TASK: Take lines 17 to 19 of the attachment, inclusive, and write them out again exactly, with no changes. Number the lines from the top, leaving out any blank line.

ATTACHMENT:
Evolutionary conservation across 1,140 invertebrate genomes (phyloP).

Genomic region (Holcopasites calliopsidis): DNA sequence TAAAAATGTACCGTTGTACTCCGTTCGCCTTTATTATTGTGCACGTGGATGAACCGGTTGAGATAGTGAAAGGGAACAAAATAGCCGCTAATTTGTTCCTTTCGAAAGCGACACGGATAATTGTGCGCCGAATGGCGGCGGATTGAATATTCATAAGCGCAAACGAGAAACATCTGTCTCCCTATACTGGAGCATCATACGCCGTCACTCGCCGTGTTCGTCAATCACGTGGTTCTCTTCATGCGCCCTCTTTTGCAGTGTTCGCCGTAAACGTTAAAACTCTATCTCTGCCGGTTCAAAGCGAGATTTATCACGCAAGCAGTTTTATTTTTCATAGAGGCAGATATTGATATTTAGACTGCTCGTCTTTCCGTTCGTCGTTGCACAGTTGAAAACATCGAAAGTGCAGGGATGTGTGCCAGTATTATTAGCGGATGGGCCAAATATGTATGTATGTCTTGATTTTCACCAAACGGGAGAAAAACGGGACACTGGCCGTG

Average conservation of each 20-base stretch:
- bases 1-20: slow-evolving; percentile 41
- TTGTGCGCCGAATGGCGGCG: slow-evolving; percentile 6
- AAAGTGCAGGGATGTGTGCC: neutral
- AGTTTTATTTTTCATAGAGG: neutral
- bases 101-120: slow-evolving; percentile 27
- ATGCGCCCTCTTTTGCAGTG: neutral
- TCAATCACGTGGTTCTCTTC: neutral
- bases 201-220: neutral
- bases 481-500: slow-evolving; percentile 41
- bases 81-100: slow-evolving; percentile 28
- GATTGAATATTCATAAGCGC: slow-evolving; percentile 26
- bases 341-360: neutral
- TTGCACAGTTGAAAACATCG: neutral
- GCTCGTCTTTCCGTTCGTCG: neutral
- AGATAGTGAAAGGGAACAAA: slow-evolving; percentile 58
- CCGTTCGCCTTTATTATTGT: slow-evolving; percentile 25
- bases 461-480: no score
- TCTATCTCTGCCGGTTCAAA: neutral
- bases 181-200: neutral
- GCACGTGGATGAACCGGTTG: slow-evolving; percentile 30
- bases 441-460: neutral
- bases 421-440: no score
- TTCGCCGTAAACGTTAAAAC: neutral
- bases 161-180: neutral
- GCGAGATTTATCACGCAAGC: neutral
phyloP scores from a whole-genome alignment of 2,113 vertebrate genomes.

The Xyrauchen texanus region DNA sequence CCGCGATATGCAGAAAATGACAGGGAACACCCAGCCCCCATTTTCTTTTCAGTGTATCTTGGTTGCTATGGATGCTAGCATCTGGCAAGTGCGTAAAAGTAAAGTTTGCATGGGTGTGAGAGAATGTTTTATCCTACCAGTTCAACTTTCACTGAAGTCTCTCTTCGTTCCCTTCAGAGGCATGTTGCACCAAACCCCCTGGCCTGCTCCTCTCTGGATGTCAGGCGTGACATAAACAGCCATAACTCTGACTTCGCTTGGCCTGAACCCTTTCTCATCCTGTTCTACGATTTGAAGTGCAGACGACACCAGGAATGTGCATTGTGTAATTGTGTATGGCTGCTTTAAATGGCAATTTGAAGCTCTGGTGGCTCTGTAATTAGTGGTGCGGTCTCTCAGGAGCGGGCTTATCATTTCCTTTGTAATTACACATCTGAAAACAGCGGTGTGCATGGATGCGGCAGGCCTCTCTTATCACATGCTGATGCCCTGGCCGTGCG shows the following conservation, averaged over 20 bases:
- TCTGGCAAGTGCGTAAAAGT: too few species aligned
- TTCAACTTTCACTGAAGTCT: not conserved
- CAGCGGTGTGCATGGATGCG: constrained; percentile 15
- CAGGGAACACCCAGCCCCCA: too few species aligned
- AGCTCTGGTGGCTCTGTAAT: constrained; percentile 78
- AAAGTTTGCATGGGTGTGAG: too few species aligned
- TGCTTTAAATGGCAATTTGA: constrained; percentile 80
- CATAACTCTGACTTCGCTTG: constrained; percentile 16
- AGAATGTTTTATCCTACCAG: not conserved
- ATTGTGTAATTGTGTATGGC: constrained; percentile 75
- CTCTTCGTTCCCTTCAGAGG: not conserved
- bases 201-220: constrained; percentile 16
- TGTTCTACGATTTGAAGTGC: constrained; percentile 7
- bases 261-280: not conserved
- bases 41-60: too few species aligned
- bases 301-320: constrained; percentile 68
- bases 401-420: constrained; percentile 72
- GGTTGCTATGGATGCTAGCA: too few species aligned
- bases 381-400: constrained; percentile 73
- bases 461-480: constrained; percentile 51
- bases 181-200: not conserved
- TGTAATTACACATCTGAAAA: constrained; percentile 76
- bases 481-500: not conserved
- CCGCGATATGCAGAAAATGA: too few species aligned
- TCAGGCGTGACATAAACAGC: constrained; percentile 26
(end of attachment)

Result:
- GCTCGTCTTTCCGTTCGTCG: neutral
- AGATAGTGAAAGGGAACAAA: slow-evolving; percentile 58
- CCGTTCGCCTTTATTATTGT: slow-evolving; percentile 25